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Some educators are questioning the wisdom of making children sit still in class. The San Jose Mercury News recently visited a San Rafael, California classroom where the teacher replaced chairs with balance balls.

Ally Mitchell encourages her 23 kindergartners to wiggle around on their balance ball while learning the alphabet and how to count. The Sun Valley Elementary School teacher is using a creative application of research that suggests children focus better on complicated mental tasks when allowed to move.

Researchers at the University of Central Florida discovered that children—especially hyperactive pupils—were more fidgety when asked not only to store, but also to process information, according to the National Education Association. That’s why students sit still to watch movies, but become restless when solving math problems, NEA explains.

Mitchell told the newspaper that she introduced the balance balls into her classroom because “some kids need more wiggle time.” It didn’t take long for all of Mitchell’s students to ask to sit on a ball instead of their chair.

“They loved it,” she added. “I thought, ‘Why not let everyone do it?’”

Mitchell’s principal, Julie Harris, supports the experiment. “It’s something so simple, but it makes a big difference,” she told the Mercury News. “In combination with all the practices we have at our school, including mindfulness training, it helps to make students more engaged learners.”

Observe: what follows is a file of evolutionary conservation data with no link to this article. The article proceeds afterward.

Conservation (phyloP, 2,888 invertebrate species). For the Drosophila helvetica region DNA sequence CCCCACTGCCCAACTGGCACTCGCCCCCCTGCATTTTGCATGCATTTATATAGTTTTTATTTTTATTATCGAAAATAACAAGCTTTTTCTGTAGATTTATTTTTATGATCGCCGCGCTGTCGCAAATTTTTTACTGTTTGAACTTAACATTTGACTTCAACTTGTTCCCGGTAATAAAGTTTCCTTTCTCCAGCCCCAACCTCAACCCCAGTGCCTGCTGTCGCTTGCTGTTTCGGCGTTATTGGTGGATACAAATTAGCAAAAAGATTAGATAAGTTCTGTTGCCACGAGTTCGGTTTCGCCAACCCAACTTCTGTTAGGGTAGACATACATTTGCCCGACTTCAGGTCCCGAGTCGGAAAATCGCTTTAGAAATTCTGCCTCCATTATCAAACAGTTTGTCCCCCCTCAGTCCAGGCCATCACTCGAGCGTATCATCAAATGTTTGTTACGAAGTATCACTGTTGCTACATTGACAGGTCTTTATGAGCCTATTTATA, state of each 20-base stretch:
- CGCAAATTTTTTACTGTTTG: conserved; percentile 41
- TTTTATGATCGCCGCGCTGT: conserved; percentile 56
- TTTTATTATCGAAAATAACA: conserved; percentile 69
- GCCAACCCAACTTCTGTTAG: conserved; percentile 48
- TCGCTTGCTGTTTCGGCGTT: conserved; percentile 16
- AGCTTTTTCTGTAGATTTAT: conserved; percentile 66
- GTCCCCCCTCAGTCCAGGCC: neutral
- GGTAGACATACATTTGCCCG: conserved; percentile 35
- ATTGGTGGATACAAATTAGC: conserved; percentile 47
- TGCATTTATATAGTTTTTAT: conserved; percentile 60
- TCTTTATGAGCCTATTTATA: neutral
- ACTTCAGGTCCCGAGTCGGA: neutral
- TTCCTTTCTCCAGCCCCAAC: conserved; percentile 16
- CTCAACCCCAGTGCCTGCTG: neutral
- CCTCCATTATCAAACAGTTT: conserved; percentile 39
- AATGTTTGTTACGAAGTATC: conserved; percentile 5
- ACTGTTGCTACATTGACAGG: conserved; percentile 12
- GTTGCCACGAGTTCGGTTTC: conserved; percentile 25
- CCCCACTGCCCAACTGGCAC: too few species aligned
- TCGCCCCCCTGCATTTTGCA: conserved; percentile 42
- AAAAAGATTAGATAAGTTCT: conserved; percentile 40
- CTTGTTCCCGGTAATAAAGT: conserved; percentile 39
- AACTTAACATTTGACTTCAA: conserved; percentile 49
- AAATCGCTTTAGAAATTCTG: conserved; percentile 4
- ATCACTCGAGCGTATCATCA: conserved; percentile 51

There’s an added benefit. Balancing on the balls require slight movements that develop muscle groups in the back and abs, as well as burns calories.

NEA highlights a study co-authored by Dr. Donald Dengel, an associate professor at the University of Minnesota. His team found that students working at a standing desk burned 114 more kilocalories per day (the equivalent of half a candy bar) than students who sat all day at their desk.

“That doesn’t sound like a lot, but if you add that up, for five days a week, it’s about two and a half candy bars per week, and over the course of the school year, it adds up to almost six pounds,” Dengel said to NEA.

Principal Harris told the Mercury News that she wants to nurture creative thinking among her teachers, including utilizing a break from the traditional approach of forcing students to sit still for six hours.

SOURCE: San Jose Mercury News | PHOTO CREDIT: Getty

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